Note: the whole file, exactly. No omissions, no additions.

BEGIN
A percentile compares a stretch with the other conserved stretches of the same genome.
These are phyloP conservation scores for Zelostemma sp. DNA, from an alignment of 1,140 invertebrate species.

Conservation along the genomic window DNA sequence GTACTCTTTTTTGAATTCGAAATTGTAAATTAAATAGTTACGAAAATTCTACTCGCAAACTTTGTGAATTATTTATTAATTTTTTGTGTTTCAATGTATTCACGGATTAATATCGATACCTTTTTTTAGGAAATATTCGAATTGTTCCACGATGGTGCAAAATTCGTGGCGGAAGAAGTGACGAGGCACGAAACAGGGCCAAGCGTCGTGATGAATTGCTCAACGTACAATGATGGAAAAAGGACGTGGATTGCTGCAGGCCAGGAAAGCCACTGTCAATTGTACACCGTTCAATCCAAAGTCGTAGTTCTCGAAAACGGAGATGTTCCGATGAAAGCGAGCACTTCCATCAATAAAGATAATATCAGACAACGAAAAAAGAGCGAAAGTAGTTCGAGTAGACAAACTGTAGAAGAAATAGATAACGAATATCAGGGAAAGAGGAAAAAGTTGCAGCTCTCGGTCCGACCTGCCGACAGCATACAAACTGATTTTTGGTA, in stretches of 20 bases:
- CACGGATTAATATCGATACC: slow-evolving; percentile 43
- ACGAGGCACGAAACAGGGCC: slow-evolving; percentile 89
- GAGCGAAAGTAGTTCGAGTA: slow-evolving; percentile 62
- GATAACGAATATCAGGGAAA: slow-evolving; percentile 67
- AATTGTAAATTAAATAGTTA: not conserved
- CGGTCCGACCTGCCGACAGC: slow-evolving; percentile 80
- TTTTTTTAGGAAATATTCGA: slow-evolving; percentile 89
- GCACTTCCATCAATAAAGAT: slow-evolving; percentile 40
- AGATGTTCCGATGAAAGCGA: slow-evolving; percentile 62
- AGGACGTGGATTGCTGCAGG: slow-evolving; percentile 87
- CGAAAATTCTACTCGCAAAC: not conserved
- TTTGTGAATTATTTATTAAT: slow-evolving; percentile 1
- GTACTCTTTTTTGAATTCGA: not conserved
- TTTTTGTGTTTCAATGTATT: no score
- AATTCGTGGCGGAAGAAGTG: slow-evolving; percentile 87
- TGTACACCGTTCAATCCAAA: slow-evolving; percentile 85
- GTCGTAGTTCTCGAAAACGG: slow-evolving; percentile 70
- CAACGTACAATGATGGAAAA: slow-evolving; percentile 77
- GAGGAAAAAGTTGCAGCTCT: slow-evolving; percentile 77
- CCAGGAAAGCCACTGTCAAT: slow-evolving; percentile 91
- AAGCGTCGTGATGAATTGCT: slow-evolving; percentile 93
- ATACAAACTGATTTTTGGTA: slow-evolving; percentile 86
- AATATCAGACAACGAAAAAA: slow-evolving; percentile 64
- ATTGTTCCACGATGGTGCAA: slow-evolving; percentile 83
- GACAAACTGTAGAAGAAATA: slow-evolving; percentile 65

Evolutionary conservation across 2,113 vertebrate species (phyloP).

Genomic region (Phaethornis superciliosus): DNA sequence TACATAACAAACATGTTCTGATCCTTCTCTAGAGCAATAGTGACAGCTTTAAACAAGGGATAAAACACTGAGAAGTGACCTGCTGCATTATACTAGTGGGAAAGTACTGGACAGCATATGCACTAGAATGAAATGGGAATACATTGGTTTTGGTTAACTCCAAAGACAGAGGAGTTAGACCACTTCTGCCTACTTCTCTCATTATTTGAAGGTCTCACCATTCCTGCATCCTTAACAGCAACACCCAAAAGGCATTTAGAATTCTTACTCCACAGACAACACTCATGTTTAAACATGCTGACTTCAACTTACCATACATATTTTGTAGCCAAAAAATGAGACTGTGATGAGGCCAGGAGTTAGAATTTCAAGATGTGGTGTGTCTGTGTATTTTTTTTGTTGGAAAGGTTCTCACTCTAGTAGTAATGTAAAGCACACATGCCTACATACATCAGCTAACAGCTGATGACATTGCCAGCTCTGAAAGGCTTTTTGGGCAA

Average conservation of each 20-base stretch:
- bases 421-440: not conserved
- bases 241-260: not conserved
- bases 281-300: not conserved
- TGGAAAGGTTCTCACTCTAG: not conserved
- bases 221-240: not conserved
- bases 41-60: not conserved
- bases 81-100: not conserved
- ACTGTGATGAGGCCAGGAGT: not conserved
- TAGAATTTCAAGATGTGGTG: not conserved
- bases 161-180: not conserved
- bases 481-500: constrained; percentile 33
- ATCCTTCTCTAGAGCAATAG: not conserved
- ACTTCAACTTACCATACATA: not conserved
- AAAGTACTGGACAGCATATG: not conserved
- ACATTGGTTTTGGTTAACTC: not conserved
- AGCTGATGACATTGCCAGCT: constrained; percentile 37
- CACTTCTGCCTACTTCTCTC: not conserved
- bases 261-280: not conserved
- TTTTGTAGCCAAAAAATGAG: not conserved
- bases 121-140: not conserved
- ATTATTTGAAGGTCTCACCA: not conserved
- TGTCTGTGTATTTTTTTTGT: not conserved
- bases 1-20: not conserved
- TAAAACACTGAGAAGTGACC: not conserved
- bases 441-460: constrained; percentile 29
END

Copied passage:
A percentile compares a stretch with the other conserved stretches of the same genome.
These are phyloP conservation scores for Zelostemma sp. DNA, from an alignment of 1,140 invertebrate species.

Conservation along the genomic window DNA sequence GTACTCTTTTTTGAATTCGAAATTGTAAATTAAATAGTTACGAAAATTCTACTCGCAAACTTTGTGAATTATTTATTAATTTTTTGTGTTTCAATGTATTCACGGATTAATATCGATACCTTTTTTTAGGAAATATTCGAATTGTTCCACGATGGTGCAAAATTCGTGGCGGAAGAAGTGACGAGGCACGAAACAGGGCCAAGCGTCGTGATGAATTGCTCAACGTACAATGATGGAAAAAGGACGTGGATTGCTGCAGGCCAGGAAAGCCACTGTCAATTGTACACCGTTCAATCCAAAGTCGTAGTTCTCGAAAACGGAGATGTTCCGATGAAAGCGAGCACTTCCATCAATAAAGATAATATCAGACAACGAAAAAAGAGCGAAAGTAGTTCGAGTAGACAAACTGTAGAAGAAATAGATAACGAATATCAGGGAAAGAGGAAAAAGTTGCAGCTCTCGGTCCGACCTGCCGACAGCATACAAACTGATTTTTGGTA, in stretches of 20 bases:
- CACGGATTAATATCGATACC: slow-evolving; percentile 43
- ACGAGGCACGAAACAGGGCC: slow-evolving; percentile 89
- GAGCGAAAGTAGTTCGAGTA: slow-evolving; percentile 62
- GATAACGAATATCAGGGAAA: slow-evolving; percentile 67
- AATTGTAAATTAAATAGTTA: not conserved
- CGGTCCGACCTGCCGACAGC: slow-evolving; percentile 80
- TTTTTTTAGGAAATATTCGA: slow-evolving; percentile 89
- GCACTTCCATCAATAAAGAT: slow-evolving; percentile 40
- AGATGTTCCGATGAAAGCGA: slow-evolving; percentile 62
- AGGACGTGGATTGCTGCAGG: slow-evolving; percentile 87
- CGAAAATTCTACTCGCAAAC: not conserved
- TTTGTGAATTATTTATTAAT: slow-evolving; percentile 1
- GTACTCTTTTTTGAATTCGA: not conserved
- TTTTTGTGTTTCAATGTATT: no score
- AATTCGTGGCGGAAGAAGTG: slow-evolving; percentile 87
- TGTACACCGTTCAATCCAAA: slow-evolving; percentile 85
- GTCGTAGTTCTCGAAAACGG: slow-evolving; percentile 70
- CAACGTACAATGATGGAAAA: slow-evolving; percentile 77
- GAGGAAAAAGTTGCAGCTCT: slow-evolving; percentile 77
- CCAGGAAAGCCACTGTCAAT: slow-evolving; percentile 91
- AAGCGTCGTGATGAATTGCT: slow-evolving; percentile 93
- ATACAAACTGATTTTTGGTA: slow-evolving; percentile 86
- AATATCAGACAACGAAAAAA: slow-evolving; percentile 64
- ATTGTTCCACGATGGTGCAA: slow-evolving; percentile 83
- GACAAACTGTAGAAGAAATA: slow-evolving; percentile 65

Evolutionary conservation across 2,113 vertebrate species (phyloP).

Genomic region (Phaethornis superciliosus): DNA sequence TACATAACAAACATGTTCTGATCCTTCTCTAGAGCAATAGTGACAGCTTTAAACAAGGGATAAAACACTGAGAAGTGACCTGCTGCATTATACTAGTGGGAAAGTACTGGACAGCATATGCACTAGAATGAAATGGGAATACATTGGTTTTGGTTAACTCCAAAGACAGAGGAGTTAGACCACTTCTGCCTACTTCTCTCATTATTTGAAGGTCTCACCATTCCTGCATCCTTAACAGCAACACCCAAAAGGCATTTAGAATTCTTACTCCACAGACAACACTCATGTTTAAACATGCTGACTTCAACTTACCATACATATTTTGTAGCCAAAAAATGAGACTGTGATGAGGCCAGGAGTTAGAATTTCAAGATGTGGTGTGTCTGTGTATTTTTTTTGTTGGAAAGGTTCTCACTCTAGTAGTAATGTAAAGCACACATGCCTACATACATCAGCTAACAGCTGATGACATTGCCAGCTCTGAAAGGCTTTTTGGGCAA

Average conservation of each 20-base stretch:
- bases 421-440: not conserved
- bases 241-260: not conserved
- bases 281-300: not conserved
- TGGAAAGGTTCTCACTCTAG: not conserved
- bases 221-240: not conserved
- bases 41-60: not conserved
- bases 81-100: not conserved
- ACTGTGATGAGGCCAGGAGT: not conserved
- TAGAATTTCAAGATGTGGTG: not conserved
- bases 161-180: not conserved
- bases 481-500: constrained; percentile 33
- ATCCTTCTCTAGAGCAATAG: not conserved
- ACTTCAACTTACCATACATA: not conserved
- AAAGTACTGGACAGCATATG: not conserved
- ACATTGGTTTTGGTTAACTC: not conserved
- AGCTGATGACATTGCCAGCT: constrained; percentile 37
- CACTTCTGCCTACTTCTCTC: not conserved
- bases 261-280: not conserved
- TTTTGTAGCCAAAAAATGAG: not conserved
- bases 121-140: not conserved
- ATTATTTGAAGGTCTCACCA: not conserved
- TGTCTGTGTATTTTTTTTGT: not conserved
- bases 1-20: not conserved
- TAAAACACTGAGAAGTGACC: not conserved
- bases 441-460: constrained; percentile 29